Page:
<center>Letters to the Editor</center>
Urges folks to be at Feb. 27 meeting
I was one of the members of our community who attended the first public meeting on the four-day school week. I assume I was one of the people who “shocked” and “showed a lack of respect” to the school board and local school administration by asking questions and “expecting some kind of answers,” (as stated in the February Principal’s report for the Williams Elementary/Middle School).
I believe, however, it was the school board and the administration that showed the community a complete and total lack of respect for not studying this issue and giving us any basis or proof on how a four-day week will benefit the children of Williams. They asked for input from teachers and the community, and I hope they listen to our concerns.
The administration’s actions of threatening teachers and criticizing concerned citizens are very detrimental to reaching positive results.
I am hoping the presentation on Feb. 27 will be more informative. But after carefully studying the school’s website, I still see no real effort in addressing the real issue, the education of our children. Of the 14 links on the school’s website, none showed any results to support the fact a four-day week is good for education and test results — absolutely no proof.
The only reason school districts consider the four-day week is because of financial concerns. It is done out of necessity. It is never done to improve test scores or because of President Bush’s Leave No Child Behind program. Almost all the school districts have the normal five-day week and have time to train their teachers. Why are we unable to do it? Is it poor management?
So, if the real reason for going to the four-day week isn’t financial, and the administration claims that it isn’t, then what is it? They want us to believe the one in-service Friday every month will be enough to magically raise our test scores. They want us to believe that kids who couldn’t achieve minimal standards in a five-day week can do it in a four-day week with a voluntary Friday, where the kids are taught by a substitute teacher (the voluntary day of school has not worked anywhere). They want us to believe we can reschedule our sports with other conference schools which aren’t on a four-day week and that won’t hurt our athletics.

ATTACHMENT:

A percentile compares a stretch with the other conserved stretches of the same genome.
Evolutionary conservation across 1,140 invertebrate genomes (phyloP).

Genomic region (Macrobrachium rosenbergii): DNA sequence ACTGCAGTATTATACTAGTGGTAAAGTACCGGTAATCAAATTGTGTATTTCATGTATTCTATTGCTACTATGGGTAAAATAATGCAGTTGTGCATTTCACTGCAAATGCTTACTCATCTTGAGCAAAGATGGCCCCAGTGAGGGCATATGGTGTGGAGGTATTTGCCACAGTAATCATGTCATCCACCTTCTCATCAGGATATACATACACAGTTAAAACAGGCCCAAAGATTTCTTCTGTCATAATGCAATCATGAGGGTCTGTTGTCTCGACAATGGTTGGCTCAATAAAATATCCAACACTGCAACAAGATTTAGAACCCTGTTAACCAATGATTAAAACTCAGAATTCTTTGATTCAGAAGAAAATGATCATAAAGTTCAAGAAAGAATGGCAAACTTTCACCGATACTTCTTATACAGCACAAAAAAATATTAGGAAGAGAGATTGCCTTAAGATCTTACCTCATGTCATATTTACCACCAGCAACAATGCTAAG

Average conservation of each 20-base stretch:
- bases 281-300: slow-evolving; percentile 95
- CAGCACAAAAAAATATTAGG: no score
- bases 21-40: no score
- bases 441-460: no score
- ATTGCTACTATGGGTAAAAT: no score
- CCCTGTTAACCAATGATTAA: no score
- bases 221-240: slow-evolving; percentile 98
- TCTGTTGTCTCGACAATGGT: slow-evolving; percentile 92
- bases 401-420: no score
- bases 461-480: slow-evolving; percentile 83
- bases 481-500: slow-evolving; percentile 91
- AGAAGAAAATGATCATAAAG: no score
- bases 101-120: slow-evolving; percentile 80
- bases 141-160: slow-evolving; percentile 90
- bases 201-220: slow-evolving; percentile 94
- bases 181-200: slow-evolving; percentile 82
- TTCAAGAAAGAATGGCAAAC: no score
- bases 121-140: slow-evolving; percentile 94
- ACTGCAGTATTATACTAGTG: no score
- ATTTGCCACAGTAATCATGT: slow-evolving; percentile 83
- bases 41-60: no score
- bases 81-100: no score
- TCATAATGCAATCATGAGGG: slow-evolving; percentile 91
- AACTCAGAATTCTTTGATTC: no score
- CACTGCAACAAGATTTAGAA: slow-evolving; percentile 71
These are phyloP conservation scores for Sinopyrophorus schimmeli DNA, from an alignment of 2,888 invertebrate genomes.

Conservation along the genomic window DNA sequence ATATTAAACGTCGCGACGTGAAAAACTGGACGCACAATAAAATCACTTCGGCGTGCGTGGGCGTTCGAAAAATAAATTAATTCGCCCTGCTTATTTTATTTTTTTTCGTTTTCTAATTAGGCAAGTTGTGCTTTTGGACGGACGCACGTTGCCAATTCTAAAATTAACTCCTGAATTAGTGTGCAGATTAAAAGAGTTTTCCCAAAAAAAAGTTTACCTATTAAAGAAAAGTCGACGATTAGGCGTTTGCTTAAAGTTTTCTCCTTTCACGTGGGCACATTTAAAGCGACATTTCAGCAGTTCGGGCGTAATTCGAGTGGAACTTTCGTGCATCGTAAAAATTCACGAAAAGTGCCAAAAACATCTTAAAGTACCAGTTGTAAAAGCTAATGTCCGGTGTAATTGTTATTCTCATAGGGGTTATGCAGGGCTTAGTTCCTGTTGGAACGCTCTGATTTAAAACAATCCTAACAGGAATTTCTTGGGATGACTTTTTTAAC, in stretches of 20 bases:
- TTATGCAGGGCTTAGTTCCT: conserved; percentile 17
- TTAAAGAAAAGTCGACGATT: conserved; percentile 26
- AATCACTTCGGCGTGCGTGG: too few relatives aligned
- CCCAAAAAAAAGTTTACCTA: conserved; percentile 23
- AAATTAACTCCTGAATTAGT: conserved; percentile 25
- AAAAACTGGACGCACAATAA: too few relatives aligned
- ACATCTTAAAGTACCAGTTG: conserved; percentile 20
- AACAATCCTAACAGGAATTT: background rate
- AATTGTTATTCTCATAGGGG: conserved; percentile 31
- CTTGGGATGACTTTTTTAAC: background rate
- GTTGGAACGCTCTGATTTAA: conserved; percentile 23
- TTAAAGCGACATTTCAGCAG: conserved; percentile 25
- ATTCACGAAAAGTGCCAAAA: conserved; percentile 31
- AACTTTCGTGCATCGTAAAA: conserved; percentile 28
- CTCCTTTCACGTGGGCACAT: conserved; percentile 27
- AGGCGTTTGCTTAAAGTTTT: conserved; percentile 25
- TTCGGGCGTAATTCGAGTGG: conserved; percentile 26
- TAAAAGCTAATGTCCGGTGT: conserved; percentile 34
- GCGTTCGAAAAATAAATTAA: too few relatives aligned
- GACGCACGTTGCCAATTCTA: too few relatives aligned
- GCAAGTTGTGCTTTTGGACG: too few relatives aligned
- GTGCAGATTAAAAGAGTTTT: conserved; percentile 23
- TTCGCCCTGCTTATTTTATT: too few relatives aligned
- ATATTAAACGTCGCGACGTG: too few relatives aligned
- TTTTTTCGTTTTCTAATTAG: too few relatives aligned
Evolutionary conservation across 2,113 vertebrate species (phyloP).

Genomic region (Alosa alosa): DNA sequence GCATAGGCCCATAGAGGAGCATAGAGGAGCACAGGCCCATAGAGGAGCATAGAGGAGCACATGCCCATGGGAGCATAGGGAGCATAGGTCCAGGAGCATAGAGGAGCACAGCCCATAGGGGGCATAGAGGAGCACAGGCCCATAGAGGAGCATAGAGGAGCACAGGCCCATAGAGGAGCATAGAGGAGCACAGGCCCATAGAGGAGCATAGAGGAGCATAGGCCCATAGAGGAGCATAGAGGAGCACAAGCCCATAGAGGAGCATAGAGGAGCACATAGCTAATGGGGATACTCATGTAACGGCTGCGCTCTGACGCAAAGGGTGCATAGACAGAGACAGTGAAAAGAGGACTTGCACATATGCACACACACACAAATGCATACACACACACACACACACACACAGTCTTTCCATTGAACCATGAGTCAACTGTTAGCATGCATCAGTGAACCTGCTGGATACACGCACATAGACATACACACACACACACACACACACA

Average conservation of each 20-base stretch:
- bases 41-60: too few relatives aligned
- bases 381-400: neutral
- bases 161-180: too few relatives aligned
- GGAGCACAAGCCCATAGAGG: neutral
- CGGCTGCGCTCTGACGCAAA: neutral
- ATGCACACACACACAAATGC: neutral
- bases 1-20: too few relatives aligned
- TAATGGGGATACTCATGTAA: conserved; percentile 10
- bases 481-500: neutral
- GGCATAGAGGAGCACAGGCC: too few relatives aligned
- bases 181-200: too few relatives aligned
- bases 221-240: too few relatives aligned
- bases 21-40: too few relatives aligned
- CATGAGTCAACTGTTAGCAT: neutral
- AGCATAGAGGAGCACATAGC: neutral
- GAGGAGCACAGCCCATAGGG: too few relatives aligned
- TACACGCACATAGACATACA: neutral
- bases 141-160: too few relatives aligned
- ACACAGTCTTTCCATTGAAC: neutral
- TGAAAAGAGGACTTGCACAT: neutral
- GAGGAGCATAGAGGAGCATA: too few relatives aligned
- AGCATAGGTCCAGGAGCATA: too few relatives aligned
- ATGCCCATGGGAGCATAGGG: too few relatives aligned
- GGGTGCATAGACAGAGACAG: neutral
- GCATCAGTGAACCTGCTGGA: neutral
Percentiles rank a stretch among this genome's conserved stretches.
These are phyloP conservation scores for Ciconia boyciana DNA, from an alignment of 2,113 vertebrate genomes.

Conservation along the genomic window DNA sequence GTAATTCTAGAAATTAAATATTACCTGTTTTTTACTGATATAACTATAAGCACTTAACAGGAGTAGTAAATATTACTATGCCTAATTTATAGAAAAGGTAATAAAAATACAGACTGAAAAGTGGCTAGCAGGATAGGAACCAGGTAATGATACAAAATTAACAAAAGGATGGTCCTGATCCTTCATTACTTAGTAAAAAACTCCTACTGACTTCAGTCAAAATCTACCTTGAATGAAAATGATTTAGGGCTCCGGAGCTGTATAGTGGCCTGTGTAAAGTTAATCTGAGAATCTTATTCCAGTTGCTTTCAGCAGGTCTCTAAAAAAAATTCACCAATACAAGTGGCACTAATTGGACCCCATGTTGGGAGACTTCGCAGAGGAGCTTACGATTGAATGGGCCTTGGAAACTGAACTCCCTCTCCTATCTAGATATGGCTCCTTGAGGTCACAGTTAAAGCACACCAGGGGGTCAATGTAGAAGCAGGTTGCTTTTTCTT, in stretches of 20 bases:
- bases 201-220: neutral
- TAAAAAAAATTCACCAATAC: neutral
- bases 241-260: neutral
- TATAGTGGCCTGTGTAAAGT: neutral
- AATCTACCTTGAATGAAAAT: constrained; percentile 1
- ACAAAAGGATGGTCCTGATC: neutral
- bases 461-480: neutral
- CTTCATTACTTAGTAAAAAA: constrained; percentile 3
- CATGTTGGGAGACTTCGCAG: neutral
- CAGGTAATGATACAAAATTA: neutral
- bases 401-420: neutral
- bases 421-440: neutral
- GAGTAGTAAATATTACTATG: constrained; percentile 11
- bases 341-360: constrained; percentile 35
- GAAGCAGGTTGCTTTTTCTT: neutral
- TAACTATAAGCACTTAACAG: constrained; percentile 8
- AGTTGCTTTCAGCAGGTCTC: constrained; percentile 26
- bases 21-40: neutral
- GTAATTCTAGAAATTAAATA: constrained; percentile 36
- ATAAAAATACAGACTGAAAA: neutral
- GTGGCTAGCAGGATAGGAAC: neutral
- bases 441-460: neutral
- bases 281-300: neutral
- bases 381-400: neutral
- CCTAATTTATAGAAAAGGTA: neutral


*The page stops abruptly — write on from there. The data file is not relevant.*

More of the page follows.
This decision needs much more thought and study. There are many solutions available to help our school and our children. This just isn’t one of them.
After spending so much time researching this subject, I have learned much more on the high school block schedule. I believe the block schedule has great potential if the counselors and teachers use it correctly and are supported by the administrators.
Please show up at the middle school on Feb. 27 at 6:30 p.m. and let your voice be heard.
I would also like to invite anyone interested in discussing this issue to please come to Buckles Restaurant on Thursday night, Feb. 21 at 7 p.m., for a discussion on the issue.
Gary G. Killinsworth
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